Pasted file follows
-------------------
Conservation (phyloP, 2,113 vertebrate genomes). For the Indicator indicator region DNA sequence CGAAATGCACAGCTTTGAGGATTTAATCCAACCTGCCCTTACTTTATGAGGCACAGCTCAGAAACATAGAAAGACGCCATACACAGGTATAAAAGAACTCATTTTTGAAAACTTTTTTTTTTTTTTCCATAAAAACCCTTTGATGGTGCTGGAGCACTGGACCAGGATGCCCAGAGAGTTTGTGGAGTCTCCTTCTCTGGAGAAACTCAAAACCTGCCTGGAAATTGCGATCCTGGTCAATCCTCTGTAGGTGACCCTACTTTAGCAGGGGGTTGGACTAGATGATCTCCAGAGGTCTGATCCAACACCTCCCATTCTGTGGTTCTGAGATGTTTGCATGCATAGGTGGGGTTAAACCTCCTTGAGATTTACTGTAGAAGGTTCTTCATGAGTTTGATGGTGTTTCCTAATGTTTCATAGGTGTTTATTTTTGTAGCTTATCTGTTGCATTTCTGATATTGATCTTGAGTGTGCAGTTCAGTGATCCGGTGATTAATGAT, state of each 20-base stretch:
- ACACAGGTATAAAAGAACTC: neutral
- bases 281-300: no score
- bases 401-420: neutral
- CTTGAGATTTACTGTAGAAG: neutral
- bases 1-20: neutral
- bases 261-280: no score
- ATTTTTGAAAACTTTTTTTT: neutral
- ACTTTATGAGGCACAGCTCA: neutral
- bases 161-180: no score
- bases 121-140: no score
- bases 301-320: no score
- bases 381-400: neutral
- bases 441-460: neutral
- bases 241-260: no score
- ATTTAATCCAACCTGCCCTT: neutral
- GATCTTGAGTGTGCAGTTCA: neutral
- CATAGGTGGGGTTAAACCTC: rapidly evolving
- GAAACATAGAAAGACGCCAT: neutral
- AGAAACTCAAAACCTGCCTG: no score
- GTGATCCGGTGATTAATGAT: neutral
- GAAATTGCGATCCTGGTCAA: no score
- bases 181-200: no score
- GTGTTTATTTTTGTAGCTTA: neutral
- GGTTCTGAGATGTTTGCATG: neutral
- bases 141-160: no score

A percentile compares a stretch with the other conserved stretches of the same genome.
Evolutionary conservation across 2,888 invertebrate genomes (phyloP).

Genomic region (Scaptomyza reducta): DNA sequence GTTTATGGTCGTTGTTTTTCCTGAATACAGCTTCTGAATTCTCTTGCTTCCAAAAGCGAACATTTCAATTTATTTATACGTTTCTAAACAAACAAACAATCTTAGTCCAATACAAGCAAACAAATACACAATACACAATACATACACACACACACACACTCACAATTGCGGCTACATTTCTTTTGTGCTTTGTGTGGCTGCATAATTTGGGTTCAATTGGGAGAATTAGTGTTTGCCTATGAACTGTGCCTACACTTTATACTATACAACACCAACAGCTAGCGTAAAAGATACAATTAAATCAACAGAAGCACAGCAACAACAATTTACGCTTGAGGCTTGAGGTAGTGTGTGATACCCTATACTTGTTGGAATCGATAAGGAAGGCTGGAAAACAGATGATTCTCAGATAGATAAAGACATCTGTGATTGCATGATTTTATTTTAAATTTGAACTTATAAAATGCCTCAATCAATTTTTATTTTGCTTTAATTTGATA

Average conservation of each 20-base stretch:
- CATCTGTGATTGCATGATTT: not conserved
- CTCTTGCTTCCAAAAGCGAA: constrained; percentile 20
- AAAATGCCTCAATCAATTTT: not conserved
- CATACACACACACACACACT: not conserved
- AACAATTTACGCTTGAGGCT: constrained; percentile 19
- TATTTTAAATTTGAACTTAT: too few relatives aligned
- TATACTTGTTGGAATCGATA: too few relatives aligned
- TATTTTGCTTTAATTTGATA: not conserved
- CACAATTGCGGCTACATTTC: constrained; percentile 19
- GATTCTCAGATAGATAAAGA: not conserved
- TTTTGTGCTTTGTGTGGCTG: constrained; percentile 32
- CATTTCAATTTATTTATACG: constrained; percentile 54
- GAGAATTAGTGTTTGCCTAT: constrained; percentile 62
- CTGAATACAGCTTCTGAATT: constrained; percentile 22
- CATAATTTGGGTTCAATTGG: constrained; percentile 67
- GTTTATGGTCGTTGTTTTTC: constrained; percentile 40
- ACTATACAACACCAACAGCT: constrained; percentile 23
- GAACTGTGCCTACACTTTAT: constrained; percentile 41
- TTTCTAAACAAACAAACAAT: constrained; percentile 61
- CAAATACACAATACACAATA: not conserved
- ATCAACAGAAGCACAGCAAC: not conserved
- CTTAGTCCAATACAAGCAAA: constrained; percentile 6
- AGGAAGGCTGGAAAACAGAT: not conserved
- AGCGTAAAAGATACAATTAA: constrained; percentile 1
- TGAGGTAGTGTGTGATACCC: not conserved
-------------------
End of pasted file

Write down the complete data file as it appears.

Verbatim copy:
Conservation (phyloP, 2,113 vertebrate genomes). For the Indicator indicator region DNA sequence CGAAATGCACAGCTTTGAGGATTTAATCCAACCTGCCCTTACTTTATGAGGCACAGCTCAGAAACATAGAAAGACGCCATACACAGGTATAAAAGAACTCATTTTTGAAAACTTTTTTTTTTTTTTCCATAAAAACCCTTTGATGGTGCTGGAGCACTGGACCAGGATGCCCAGAGAGTTTGTGGAGTCTCCTTCTCTGGAGAAACTCAAAACCTGCCTGGAAATTGCGATCCTGGTCAATCCTCTGTAGGTGACCCTACTTTAGCAGGGGGTTGGACTAGATGATCTCCAGAGGTCTGATCCAACACCTCCCATTCTGTGGTTCTGAGATGTTTGCATGCATAGGTGGGGTTAAACCTCCTTGAGATTTACTGTAGAAGGTTCTTCATGAGTTTGATGGTGTTTCCTAATGTTTCATAGGTGTTTATTTTTGTAGCTTATCTGTTGCATTTCTGATATTGATCTTGAGTGTGCAGTTCAGTGATCCGGTGATTAATGAT, state of each 20-base stretch:
- ACACAGGTATAAAAGAACTC: neutral
- bases 281-300: no score
- bases 401-420: neutral
- CTTGAGATTTACTGTAGAAG: neutral
- bases 1-20: neutral
- bases 261-280: no score
- ATTTTTGAAAACTTTTTTTT: neutral
- ACTTTATGAGGCACAGCTCA: neutral
- bases 161-180: no score
- bases 121-140: no score
- bases 301-320: no score
- bases 381-400: neutral
- bases 441-460: neutral
- bases 241-260: no score
- ATTTAATCCAACCTGCCCTT: neutral
- GATCTTGAGTGTGCAGTTCA: neutral
- CATAGGTGGGGTTAAACCTC: rapidly evolving
- GAAACATAGAAAGACGCCAT: neutral
- AGAAACTCAAAACCTGCCTG: no score
- GTGATCCGGTGATTAATGAT: neutral
- GAAATTGCGATCCTGGTCAA: no score
- bases 181-200: no score
- GTGTTTATTTTTGTAGCTTA: neutral
- GGTTCTGAGATGTTTGCATG: neutral
- bases 141-160: no score

A percentile compares a stretch with the other conserved stretches of the same genome.
Evolutionary conservation across 2,888 invertebrate genomes (phyloP).

Genomic region (Scaptomyza reducta): DNA sequence GTTTATGGTCGTTGTTTTTCCTGAATACAGCTTCTGAATTCTCTTGCTTCCAAAAGCGAACATTTCAATTTATTTATACGTTTCTAAACAAACAAACAATCTTAGTCCAATACAAGCAAACAAATACACAATACACAATACATACACACACACACACACTCACAATTGCGGCTACATTTCTTTTGTGCTTTGTGTGGCTGCATAATTTGGGTTCAATTGGGAGAATTAGTGTTTGCCTATGAACTGTGCCTACACTTTATACTATACAACACCAACAGCTAGCGTAAAAGATACAATTAAATCAACAGAAGCACAGCAACAACAATTTACGCTTGAGGCTTGAGGTAGTGTGTGATACCCTATACTTGTTGGAATCGATAAGGAAGGCTGGAAAACAGATGATTCTCAGATAGATAAAGACATCTGTGATTGCATGATTTTATTTTAAATTTGAACTTATAAAATGCCTCAATCAATTTTTATTTTGCTTTAATTTGATA

Average conservation of each 20-base stretch:
- CATCTGTGATTGCATGATTT: not conserved
- CTCTTGCTTCCAAAAGCGAA: constrained; percentile 20
- AAAATGCCTCAATCAATTTT: not conserved
- CATACACACACACACACACT: not conserved
- AACAATTTACGCTTGAGGCT: constrained; percentile 19
- TATTTTAAATTTGAACTTAT: too few relatives aligned
- TATACTTGTTGGAATCGATA: too few relatives aligned
- TATTTTGCTTTAATTTGATA: not conserved
- CACAATTGCGGCTACATTTC: constrained; percentile 19
- GATTCTCAGATAGATAAAGA: not conserved
- TTTTGTGCTTTGTGTGGCTG: constrained; percentile 32
- CATTTCAATTTATTTATACG: constrained; percentile 54
- GAGAATTAGTGTTTGCCTAT: constrained; percentile 62
- CTGAATACAGCTTCTGAATT: constrained; percentile 22
- CATAATTTGGGTTCAATTGG: constrained; percentile 67
- GTTTATGGTCGTTGTTTTTC: constrained; percentile 40
- ACTATACAACACCAACAGCT: constrained; percentile 23
- GAACTGTGCCTACACTTTAT: constrained; percentile 41
- TTTCTAAACAAACAAACAAT: constrained; percentile 61
- CAAATACACAATACACAATA: not conserved
- ATCAACAGAAGCACAGCAAC: not conserved
- CTTAGTCCAATACAAGCAAA: constrained; percentile 6
- AGGAAGGCTGGAAAACAGAT: not conserved
- AGCGTAAAAGATACAATTAA: constrained; percentile 1
- TGAGGTAGTGTGTGATACCC: not conserved